It's true. Whereas Guterson's stories possess an emotional edge, his novel has a certain maturity, sweeping the reader away with its lush physical description. "The tide and the wind were pushing in hard now, and the current funneled through the mouth of the harbor; the green boughs and branches of the fallen trees lay scattered across the clean snow. It occurred to Ishmael for the first time in his life that such destruction could be beautiful."

Guterson's gift of evoking a sense of place comes from his love of it. The islands off Puget Sound bear an almost mythic weight for him. "Hemingway said the only way to write about a place is to leave it. There's a certain nostalgia and romance in a place you left. But I don't need to leave to write about it. I don't think anyone but a native could have written this book."

One could argue, then, that with its graceful, restrained images of Japanese-American life, no one but a Nissei could have written it. A former teacher, Guterson conducted extensive research and interviews with the area's Japanese-Americans and so writes with authority about the Miyamotos and the other Japanese-Americans who were herded into internment camps. "It was made real to me. It's part of the history of where I live."

But Snow Falling on Cedars goes beyond ethnicity. Guterson explores humanity, penetrating the core of the human heart. "My work comes from inner disturbances, from seeing injustices and accidents and how they affect people's lives in a tragic way."

Guterson agrees one can make almost anything political, including his book, but he hopes it transcends both politics and history. With its evocatively Japanese title and its elegant, restrained prose, Snow Falling on Cedars reveals Guterson's affinity for Asian philosophy. "The sense that this world is an illusion, that desire is the root of suffering, the awareness of cause and effect-I have a great respect for all that," he says.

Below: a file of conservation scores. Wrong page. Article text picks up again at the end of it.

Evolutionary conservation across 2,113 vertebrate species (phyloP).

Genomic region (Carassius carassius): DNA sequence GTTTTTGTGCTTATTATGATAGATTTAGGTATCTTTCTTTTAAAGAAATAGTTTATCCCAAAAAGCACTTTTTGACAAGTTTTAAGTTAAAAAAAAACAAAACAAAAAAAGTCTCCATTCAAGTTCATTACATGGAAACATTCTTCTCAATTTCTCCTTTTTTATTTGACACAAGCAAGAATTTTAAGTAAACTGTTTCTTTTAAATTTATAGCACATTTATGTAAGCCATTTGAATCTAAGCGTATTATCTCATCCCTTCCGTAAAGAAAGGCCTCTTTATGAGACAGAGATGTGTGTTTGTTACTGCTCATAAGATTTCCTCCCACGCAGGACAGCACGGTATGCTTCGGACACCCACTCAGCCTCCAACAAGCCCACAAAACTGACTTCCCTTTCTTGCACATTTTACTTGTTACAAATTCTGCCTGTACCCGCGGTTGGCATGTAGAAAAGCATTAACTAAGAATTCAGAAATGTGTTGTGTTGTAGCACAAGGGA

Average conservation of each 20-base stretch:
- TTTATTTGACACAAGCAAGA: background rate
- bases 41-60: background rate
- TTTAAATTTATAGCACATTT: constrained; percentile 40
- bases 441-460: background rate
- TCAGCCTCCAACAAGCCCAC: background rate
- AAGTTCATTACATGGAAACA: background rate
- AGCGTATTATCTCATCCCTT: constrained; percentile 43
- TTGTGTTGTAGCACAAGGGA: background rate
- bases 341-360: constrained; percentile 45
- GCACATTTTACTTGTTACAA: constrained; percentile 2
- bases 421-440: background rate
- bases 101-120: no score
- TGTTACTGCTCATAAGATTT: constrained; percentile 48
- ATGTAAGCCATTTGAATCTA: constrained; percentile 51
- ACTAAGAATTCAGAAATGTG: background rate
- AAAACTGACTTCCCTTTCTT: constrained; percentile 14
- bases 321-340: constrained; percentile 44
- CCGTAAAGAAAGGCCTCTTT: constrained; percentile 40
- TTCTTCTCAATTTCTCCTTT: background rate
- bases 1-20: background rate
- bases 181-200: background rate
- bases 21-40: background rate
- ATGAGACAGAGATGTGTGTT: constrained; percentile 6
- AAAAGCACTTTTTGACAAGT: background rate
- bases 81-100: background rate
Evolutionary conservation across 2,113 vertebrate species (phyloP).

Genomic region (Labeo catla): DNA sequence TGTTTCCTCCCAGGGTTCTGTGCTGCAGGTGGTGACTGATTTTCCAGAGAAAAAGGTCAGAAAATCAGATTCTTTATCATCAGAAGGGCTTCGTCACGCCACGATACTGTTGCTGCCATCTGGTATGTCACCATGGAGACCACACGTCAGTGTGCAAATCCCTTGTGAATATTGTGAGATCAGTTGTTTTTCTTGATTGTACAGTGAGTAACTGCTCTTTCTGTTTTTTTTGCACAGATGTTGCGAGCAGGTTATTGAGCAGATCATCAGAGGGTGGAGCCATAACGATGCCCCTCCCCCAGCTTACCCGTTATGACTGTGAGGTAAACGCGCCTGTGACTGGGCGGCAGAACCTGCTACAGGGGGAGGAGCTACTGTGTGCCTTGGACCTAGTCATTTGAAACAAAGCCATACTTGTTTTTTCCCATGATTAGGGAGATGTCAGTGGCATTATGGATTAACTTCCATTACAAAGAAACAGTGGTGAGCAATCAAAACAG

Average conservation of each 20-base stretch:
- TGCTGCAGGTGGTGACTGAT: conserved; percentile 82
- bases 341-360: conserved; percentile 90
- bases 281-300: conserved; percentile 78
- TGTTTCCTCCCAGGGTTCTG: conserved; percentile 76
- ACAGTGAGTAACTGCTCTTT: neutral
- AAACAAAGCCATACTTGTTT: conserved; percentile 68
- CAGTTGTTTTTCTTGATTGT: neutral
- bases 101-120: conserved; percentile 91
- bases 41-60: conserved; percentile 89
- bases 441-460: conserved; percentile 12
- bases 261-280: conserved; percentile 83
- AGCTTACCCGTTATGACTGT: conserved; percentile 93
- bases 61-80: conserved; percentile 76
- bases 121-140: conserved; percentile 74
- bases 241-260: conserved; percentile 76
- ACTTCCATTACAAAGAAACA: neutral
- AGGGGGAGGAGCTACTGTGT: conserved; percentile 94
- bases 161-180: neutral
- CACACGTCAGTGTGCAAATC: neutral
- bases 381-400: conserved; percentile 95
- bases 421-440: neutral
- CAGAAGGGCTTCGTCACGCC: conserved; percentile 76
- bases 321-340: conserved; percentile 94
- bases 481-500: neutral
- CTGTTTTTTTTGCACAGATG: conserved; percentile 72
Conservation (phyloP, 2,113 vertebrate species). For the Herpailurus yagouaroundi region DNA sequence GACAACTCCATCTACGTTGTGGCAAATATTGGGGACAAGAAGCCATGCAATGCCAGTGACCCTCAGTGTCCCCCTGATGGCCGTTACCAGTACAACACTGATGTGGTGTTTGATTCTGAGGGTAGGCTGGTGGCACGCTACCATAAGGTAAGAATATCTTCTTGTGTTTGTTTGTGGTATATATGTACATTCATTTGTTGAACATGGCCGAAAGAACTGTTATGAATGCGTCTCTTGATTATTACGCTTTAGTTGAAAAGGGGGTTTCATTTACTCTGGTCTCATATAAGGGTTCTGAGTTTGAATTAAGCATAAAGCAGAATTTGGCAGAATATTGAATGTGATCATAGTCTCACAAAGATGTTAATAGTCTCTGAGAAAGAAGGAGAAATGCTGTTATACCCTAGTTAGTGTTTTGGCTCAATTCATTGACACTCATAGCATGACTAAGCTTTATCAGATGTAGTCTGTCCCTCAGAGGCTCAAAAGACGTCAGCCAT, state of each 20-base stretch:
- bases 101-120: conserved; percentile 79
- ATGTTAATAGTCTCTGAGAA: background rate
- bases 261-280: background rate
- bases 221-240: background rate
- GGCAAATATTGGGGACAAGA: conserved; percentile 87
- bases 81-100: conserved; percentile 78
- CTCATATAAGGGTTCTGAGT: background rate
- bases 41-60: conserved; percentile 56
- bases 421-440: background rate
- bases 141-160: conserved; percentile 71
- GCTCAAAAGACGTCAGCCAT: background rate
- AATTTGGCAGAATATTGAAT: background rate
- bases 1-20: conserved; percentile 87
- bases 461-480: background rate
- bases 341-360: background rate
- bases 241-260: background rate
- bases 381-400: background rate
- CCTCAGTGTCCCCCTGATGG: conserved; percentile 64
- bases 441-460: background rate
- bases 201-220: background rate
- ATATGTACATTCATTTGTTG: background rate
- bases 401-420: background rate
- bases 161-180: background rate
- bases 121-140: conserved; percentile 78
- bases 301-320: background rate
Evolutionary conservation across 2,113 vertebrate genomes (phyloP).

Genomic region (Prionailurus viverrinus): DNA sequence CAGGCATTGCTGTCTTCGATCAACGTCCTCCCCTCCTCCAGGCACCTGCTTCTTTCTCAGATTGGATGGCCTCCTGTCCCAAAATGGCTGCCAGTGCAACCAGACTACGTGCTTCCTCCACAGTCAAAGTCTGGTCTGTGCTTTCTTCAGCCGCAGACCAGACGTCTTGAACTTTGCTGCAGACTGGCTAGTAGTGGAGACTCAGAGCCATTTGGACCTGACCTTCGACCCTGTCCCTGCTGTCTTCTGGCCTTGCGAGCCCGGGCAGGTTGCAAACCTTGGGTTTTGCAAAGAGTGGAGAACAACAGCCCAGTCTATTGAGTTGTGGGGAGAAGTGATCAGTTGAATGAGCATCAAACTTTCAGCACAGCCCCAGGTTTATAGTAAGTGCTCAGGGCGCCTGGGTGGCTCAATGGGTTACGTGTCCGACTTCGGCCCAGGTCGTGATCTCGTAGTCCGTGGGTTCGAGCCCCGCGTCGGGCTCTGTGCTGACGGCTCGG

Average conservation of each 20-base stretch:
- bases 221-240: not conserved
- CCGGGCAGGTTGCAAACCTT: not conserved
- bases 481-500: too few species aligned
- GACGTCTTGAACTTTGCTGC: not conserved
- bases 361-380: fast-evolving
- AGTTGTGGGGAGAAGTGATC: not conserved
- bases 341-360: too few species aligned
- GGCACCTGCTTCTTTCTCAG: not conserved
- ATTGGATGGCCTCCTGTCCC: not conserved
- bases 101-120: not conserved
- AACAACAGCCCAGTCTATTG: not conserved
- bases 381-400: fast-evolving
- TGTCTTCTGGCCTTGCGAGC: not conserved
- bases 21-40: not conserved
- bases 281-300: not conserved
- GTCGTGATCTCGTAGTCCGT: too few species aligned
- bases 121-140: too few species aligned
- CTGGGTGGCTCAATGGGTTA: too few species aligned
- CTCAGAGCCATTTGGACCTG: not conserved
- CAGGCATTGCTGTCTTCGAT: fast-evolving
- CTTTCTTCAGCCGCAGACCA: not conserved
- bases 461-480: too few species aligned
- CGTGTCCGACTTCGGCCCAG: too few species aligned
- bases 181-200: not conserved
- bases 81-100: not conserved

He endows his character Hatsue with this sense of tranquillity. "Hatsue explained her emotional reserve . . . didn't mean her heart was shallow. Her silence, she said, would express something if he would learn to listen to it." The same might be said for the author himself. "I think of myself as a really happy person," says Guterson, allowing himself his second fleeting smile of the afternoon. "What some people interpret as brooding melancholy is serenity. I don't feel required to grasp all the time."

What he does feel, what he works toward, is a sort of stillness, the stillness he creates for Hatsue, the stillness he needs to write. Guterson would rise at five a.m. to work on his novel, facing the blank page when it was still dark and the day's intrusions were distant.

While he has enjoyed writing nonfiction and short stories, Guterson is at work another novel-the medium he feels best suited to in terms of temperament. He will still rise at five o'clock, but otherwise wants this new book to be nothing like his last one. "It must succeed in its own terms," he insists in the fading glow of afternoon. "It has to be just as powerful, though. It must have an impact on people."

It should resonate for readers the way the landscape of his home resonates for the author. "I grew up in Seattle, but I always knew I wanted to leave," says Guterson. "The greenness of the world, the play of light and living things, stretching endlessly and regenerating season after season-to have that in daily life is so much more satisfying than buildings and people."

David Guterson peers out at Miami's lapis Biscayne Bay as though straining to see something else-an island off Washington's dark Puget Sound, his home and the place of his haunting novel, Snow Falling on Cedars. "I'm not an urban person," he confesses in a crowded outdoor restaurant. "And I've been in cities endlessly for the […]